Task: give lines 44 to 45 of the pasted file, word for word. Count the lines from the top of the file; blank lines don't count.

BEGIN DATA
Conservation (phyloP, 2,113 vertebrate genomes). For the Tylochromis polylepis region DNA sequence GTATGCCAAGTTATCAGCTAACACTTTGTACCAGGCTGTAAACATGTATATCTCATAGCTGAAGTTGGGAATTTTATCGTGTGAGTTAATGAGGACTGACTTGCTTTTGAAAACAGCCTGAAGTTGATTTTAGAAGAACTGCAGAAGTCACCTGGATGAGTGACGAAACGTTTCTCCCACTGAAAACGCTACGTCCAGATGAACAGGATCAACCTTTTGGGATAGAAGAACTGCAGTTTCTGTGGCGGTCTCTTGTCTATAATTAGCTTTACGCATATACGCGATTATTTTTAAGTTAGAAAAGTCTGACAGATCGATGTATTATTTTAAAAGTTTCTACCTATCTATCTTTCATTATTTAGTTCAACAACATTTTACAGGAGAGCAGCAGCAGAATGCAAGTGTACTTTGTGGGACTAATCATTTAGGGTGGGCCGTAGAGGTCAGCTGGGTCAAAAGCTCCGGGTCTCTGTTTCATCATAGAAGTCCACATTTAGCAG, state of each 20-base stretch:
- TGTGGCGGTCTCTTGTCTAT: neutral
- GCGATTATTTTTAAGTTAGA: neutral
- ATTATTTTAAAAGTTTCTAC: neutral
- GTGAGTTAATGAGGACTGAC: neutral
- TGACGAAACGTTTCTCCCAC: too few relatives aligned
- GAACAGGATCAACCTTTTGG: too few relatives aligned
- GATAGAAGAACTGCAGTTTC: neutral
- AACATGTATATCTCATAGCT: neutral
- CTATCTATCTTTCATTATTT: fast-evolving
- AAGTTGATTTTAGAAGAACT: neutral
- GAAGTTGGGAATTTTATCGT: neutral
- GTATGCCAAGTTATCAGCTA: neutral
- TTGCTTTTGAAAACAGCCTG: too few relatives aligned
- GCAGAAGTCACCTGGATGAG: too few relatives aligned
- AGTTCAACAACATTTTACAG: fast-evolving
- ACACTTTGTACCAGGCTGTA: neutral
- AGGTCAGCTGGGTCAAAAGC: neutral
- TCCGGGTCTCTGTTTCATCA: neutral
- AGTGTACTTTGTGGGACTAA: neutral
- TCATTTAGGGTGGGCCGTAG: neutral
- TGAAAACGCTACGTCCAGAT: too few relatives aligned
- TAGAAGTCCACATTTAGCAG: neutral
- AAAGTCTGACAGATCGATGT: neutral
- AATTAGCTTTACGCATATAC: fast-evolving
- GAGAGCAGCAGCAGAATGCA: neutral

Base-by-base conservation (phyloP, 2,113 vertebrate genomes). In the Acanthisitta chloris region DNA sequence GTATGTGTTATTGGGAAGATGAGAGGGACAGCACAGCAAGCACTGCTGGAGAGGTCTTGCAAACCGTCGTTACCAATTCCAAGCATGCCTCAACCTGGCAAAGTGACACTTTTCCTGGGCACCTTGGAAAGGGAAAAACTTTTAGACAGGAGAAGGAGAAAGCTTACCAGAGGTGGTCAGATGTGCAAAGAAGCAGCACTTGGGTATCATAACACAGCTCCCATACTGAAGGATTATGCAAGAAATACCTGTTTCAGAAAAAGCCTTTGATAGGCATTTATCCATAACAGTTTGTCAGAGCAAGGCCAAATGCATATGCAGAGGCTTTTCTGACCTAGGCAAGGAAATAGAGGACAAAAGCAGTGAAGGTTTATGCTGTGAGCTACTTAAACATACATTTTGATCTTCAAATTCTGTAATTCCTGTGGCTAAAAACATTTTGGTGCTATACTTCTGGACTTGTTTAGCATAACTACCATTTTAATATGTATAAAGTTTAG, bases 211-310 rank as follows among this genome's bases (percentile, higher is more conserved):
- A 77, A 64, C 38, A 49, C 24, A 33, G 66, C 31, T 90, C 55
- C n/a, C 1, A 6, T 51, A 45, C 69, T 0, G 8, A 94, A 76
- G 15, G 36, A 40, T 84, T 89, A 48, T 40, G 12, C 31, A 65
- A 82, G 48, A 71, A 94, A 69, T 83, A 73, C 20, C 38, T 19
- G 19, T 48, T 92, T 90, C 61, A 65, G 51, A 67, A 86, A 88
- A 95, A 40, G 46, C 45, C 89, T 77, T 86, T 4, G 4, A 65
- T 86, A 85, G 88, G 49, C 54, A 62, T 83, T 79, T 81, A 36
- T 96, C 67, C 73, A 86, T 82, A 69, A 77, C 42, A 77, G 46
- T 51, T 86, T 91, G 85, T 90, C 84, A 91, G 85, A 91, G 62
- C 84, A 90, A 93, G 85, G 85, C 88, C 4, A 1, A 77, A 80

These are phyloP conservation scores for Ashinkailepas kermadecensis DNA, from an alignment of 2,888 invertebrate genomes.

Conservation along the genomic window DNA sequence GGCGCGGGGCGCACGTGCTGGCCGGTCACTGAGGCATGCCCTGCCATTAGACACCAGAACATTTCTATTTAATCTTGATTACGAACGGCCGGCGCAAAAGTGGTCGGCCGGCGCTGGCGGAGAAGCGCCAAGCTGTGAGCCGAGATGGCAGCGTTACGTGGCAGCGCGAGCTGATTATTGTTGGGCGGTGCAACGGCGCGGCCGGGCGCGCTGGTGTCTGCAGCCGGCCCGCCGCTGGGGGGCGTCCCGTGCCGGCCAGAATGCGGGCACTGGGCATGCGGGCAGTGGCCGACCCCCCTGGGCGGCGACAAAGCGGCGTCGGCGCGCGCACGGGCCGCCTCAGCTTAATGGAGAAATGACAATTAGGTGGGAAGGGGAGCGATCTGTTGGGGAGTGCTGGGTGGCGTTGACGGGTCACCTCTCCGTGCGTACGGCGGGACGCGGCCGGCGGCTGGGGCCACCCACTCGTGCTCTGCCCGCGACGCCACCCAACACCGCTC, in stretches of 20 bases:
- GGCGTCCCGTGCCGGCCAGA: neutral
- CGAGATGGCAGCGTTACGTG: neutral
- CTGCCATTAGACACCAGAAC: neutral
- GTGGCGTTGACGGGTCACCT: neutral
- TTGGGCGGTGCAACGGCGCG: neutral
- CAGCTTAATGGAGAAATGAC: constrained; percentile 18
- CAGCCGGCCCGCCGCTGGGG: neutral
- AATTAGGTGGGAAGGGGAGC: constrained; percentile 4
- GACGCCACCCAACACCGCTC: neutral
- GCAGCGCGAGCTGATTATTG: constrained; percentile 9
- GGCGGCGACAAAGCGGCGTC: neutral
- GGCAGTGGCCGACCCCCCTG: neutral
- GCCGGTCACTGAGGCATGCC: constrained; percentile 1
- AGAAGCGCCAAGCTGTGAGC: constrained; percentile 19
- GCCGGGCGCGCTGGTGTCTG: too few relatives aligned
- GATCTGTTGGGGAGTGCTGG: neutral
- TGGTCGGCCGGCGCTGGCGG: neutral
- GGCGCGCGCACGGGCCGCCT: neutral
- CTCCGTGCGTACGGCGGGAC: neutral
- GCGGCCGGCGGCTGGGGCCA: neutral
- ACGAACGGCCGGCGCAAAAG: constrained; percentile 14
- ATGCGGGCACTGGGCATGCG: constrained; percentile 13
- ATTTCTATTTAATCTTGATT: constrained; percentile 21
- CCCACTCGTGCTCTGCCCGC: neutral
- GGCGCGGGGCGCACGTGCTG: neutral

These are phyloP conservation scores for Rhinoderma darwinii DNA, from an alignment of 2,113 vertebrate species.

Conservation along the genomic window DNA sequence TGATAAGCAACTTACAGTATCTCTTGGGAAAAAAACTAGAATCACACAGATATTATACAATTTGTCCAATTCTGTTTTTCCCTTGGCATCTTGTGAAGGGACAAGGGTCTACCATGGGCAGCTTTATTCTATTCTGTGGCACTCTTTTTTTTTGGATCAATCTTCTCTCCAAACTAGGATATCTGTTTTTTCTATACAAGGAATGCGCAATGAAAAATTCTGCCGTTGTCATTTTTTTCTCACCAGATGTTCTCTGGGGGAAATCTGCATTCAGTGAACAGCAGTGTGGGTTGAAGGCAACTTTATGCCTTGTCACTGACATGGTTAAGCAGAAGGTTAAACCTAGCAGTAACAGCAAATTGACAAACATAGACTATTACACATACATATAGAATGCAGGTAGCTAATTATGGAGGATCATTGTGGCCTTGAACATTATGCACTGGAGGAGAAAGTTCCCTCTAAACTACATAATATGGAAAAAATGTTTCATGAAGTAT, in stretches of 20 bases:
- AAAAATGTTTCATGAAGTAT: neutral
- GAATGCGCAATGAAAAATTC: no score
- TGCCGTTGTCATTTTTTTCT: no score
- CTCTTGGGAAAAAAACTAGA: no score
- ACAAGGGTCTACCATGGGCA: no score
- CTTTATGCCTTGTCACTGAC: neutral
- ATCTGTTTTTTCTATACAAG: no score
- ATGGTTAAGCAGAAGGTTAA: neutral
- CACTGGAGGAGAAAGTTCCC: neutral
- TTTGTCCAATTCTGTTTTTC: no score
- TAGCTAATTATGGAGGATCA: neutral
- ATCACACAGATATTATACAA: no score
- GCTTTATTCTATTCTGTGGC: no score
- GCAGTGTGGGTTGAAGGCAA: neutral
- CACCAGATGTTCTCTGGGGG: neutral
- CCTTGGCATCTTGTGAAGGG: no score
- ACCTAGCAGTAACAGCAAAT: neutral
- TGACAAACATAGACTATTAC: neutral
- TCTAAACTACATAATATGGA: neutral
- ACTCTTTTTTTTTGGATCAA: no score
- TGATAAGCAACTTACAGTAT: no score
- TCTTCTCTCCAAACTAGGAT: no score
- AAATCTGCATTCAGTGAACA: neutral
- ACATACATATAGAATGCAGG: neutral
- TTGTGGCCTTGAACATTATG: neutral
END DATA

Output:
- TTGGGCGGTGCAACGGCGCG: neutral
- CAGCTTAATGGAGAAATGAC: constrained; percentile 18